Kickstart my Heart is a semi-regular blog series on Portland Kickstarter projects we don't hate.
Portland designer Casey Hopkins has just created the fastest-growing Kickstarter project to date: he hit his goal of $75,000 in eight hours, raised $165,350 in 24 hours, and is now sitting at $373,714—and he still has 52 more days of fundraising to go.
His "Elevation Dock" project isn't especially mind blowing. It's an aluminum iPhone dock with a few modifications to address gripes Hopkins, who runs small local product design firm Elevation Lab, had with the current model. But apparently thousands of Apple geeks around the world share his ire. Gizmodo said "I'm Tempted to Buy an iPhone Just So I Can Use the Elevation Dock." Wired declared "Elevation Dock for iPhone Embarrasses Apple." In the past week, it's also been featured on GigaOM, Slashgear, Cult of Mac, Electronista, Uncrate and Digital Trends, among others.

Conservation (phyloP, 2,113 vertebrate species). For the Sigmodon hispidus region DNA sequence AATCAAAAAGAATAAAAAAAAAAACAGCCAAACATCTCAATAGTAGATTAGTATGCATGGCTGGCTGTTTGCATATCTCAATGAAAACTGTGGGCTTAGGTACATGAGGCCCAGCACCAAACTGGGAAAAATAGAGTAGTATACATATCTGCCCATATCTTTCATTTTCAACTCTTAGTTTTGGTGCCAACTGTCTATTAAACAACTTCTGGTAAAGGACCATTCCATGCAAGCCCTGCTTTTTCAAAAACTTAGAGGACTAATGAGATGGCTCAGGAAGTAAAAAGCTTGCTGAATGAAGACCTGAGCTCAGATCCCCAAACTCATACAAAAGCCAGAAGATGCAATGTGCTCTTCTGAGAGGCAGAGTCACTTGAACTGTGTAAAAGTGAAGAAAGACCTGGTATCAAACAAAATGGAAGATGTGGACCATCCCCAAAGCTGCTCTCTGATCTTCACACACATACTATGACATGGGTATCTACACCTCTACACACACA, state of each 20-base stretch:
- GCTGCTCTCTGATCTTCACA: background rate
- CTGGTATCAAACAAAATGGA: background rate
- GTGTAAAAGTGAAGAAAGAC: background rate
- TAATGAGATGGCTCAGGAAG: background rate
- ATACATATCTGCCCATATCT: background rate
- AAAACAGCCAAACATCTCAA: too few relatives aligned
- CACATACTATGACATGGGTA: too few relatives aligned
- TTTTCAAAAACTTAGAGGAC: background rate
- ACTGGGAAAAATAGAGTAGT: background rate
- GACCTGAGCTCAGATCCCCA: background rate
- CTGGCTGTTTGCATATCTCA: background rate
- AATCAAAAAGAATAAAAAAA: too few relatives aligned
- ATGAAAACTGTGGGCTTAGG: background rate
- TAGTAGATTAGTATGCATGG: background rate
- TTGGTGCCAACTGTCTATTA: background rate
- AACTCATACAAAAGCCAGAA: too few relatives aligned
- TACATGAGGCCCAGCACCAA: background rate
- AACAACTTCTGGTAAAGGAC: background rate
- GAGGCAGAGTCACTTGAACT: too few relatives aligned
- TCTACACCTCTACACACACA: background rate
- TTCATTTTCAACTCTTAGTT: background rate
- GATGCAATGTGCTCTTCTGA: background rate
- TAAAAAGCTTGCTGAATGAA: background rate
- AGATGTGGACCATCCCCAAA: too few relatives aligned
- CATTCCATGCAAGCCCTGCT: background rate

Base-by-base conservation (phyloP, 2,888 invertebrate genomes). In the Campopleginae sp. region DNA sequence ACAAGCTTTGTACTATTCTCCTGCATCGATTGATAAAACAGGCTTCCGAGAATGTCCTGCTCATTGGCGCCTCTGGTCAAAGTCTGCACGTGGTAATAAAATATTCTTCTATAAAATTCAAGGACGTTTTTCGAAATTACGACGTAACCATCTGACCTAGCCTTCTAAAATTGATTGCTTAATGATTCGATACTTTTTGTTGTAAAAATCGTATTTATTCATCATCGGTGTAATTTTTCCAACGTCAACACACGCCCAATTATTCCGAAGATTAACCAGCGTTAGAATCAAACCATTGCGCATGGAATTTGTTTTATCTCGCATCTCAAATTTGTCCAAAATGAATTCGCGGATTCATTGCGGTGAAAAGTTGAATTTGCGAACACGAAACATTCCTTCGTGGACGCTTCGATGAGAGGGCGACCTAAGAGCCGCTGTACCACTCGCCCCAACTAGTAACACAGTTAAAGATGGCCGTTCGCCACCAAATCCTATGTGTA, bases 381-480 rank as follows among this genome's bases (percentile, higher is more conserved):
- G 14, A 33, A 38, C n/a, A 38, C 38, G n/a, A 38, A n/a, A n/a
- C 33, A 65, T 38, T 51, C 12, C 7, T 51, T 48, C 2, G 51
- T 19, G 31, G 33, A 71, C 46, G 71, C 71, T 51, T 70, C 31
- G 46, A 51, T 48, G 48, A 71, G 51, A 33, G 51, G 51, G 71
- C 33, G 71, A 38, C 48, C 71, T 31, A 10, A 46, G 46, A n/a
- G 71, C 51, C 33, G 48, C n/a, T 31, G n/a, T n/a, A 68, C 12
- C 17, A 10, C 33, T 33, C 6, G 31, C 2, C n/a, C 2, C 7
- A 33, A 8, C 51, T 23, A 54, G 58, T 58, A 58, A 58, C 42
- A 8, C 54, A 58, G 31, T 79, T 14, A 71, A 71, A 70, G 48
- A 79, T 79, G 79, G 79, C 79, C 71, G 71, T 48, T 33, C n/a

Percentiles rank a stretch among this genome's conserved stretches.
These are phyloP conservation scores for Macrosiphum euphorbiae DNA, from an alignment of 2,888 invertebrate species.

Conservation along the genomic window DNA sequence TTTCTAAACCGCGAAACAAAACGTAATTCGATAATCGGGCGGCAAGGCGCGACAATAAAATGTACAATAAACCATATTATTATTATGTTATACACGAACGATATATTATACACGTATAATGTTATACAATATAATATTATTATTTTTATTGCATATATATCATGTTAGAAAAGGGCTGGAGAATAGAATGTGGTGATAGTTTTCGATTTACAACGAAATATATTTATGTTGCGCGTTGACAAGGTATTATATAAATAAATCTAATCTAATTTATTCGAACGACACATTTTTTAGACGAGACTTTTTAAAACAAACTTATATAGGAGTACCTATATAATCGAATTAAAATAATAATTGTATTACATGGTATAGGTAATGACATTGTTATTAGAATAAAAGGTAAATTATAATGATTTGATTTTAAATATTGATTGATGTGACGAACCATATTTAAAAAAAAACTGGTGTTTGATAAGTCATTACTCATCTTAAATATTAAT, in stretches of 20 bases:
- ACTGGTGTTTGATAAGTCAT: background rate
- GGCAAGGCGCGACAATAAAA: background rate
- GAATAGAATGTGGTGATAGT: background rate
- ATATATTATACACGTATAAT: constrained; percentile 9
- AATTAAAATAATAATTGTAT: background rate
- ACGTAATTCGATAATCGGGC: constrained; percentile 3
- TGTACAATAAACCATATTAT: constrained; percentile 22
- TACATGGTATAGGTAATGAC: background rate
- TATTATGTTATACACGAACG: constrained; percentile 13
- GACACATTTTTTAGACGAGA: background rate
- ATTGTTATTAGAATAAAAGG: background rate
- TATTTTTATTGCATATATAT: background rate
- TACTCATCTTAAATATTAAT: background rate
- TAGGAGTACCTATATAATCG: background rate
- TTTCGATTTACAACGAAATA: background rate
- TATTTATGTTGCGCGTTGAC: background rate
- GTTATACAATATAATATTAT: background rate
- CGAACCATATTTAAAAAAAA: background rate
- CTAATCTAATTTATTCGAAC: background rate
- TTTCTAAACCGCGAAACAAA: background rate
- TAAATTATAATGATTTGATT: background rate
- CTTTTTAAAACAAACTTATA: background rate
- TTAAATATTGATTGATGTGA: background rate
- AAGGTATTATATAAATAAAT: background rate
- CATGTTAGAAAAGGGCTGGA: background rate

WW caught up with a slightly dazed Hopkins over the phone:
WW: So is so special about your product that it went so nuts online?
Casey Hopkins: Well, Apple makes docks. White plastic ones. And they make one for the iPhone 4, but it doesn't work with a case on your phone, you have to take the case off, so it doesn't work with the vast majority of phones. And when you do use it, and you've taken the case off, the phone sticks in the dock, you have to use two hands to undock it, which isn't a very good user experience. There's a lot of other docks out there and they kind of share similar traits. So I got fed up with it and just did it as a personal project, designing my about own a year ago. Testing designs and making prototypes, and got to a point where we had a good one, but it's really expensive to manufacture, especially or a small guy like me, so to raise capital we put it on Kickstarter.
Wouldn't it have been more cost effective just to set up your own site and sell it yourself? Because you have to give Kickstarter a certain percentage donât you?